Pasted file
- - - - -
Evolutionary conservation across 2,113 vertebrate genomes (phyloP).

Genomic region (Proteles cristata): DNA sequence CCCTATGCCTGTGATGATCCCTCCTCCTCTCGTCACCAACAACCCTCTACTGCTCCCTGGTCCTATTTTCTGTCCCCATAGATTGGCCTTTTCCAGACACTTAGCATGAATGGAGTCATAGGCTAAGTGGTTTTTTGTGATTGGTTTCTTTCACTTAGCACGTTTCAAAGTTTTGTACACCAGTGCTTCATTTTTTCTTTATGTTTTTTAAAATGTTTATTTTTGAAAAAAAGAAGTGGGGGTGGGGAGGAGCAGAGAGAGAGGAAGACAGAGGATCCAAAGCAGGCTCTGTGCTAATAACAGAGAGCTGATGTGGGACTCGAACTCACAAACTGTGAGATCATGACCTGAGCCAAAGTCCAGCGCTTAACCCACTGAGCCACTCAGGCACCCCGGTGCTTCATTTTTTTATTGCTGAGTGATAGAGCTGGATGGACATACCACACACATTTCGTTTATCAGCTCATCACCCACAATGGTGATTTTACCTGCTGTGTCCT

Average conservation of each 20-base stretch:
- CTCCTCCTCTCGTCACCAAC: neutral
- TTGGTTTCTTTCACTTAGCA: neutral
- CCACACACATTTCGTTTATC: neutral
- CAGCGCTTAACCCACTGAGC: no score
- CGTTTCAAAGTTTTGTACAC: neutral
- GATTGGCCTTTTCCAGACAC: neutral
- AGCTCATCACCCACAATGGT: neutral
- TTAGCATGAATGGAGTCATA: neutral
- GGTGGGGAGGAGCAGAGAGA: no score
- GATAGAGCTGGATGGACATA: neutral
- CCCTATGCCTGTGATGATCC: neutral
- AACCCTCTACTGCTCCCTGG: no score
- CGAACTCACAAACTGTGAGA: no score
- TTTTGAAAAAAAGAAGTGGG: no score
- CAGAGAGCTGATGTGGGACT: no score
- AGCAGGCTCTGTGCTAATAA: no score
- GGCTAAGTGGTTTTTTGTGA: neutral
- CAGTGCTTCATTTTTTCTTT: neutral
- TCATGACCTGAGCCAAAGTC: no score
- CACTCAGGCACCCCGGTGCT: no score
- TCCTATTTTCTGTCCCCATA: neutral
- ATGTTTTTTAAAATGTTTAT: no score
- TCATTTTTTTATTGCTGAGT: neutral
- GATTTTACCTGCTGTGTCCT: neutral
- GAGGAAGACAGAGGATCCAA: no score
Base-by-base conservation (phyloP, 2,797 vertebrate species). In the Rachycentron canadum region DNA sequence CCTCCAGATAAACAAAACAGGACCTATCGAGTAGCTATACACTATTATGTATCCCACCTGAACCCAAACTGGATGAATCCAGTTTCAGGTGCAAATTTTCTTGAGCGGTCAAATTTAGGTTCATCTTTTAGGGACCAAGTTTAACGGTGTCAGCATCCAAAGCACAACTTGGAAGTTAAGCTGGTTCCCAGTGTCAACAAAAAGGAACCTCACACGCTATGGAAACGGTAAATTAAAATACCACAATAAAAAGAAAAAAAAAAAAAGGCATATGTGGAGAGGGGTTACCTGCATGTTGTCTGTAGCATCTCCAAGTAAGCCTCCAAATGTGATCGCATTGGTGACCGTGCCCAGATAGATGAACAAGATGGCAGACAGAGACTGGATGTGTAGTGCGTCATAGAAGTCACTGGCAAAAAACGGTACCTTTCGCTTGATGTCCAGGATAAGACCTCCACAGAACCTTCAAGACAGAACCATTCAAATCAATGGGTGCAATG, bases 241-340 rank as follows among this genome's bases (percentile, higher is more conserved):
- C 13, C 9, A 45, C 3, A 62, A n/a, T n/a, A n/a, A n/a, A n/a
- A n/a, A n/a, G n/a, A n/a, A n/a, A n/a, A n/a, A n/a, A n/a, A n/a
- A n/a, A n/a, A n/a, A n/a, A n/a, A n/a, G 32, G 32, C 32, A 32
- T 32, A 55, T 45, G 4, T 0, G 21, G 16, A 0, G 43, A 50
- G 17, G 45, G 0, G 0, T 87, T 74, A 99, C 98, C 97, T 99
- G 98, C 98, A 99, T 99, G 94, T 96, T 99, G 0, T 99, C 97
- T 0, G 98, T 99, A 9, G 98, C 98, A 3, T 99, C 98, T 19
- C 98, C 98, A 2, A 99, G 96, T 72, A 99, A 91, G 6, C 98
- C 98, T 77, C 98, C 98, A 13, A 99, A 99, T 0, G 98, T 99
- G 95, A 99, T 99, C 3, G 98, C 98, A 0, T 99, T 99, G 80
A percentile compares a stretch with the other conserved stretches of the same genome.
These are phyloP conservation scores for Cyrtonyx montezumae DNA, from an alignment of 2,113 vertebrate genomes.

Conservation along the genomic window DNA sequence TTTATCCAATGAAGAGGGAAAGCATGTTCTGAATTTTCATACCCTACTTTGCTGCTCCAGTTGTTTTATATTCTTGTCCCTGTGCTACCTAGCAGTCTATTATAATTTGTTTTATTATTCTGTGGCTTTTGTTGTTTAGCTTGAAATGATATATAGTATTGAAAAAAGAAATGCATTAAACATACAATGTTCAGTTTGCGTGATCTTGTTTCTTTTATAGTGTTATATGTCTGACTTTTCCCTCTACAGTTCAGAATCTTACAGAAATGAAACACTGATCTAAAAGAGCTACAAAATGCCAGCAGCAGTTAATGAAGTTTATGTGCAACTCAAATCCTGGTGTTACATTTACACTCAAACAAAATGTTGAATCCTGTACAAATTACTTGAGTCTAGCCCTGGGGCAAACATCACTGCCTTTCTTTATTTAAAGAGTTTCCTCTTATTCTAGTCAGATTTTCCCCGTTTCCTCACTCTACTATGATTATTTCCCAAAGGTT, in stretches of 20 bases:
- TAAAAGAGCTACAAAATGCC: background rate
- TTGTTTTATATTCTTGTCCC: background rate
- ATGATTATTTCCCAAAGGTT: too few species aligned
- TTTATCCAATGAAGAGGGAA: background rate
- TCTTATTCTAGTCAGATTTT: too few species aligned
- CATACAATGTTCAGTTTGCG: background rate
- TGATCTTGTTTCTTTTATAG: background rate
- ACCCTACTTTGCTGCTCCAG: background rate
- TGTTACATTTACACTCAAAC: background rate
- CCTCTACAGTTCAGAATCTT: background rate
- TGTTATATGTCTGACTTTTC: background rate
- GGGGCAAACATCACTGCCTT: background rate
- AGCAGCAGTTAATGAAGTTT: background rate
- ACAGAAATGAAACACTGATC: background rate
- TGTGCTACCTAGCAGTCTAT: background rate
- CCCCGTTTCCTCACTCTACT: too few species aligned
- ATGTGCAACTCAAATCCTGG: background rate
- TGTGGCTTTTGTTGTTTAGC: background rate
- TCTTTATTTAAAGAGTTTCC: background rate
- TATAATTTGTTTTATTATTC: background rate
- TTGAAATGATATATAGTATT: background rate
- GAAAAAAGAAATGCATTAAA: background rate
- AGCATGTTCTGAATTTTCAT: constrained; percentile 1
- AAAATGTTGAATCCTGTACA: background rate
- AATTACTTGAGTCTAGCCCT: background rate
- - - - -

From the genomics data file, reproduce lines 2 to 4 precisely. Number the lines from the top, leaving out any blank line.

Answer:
Genomic region (Proteles cristata): DNA sequence CCCTATGCCTGTGATGATCCCTCCTCCTCTCGTCACCAACAACCCTCTACTGCTCCCTGGTCCTATTTTCTGTCCCCATAGATTGGCCTTTTCCAGACACTTAGCATGAATGGAGTCATAGGCTAAGTGGTTTTTTGTGATTGGTTTCTTTCACTTAGCACGTTTCAAAGTTTTGTACACCAGTGCTTCATTTTTTCTTTATGTTTTTTAAAATGTTTATTTTTGAAAAAAAGAAGTGGGGGTGGGGAGGAGCAGAGAGAGAGGAAGACAGAGGATCCAAAGCAGGCTCTGTGCTAATAACAGAGAGCTGATGTGGGACTCGAACTCACAAACTGTGAGATCATGACCTGAGCCAAAGTCCAGCGCTTAACCCACTGAGCCACTCAGGCACCCCGGTGCTTCATTTTTTTATTGCTGAGTGATAGAGCTGGATGGACATACCACACACATTTCGTTTATCAGCTCATCACCCACAATGGTGATTTTACCTGCTGTGTCCT

Average conservation of each 20-base stretch:
- CTCCTCCTCTCGTCACCAAC: neutral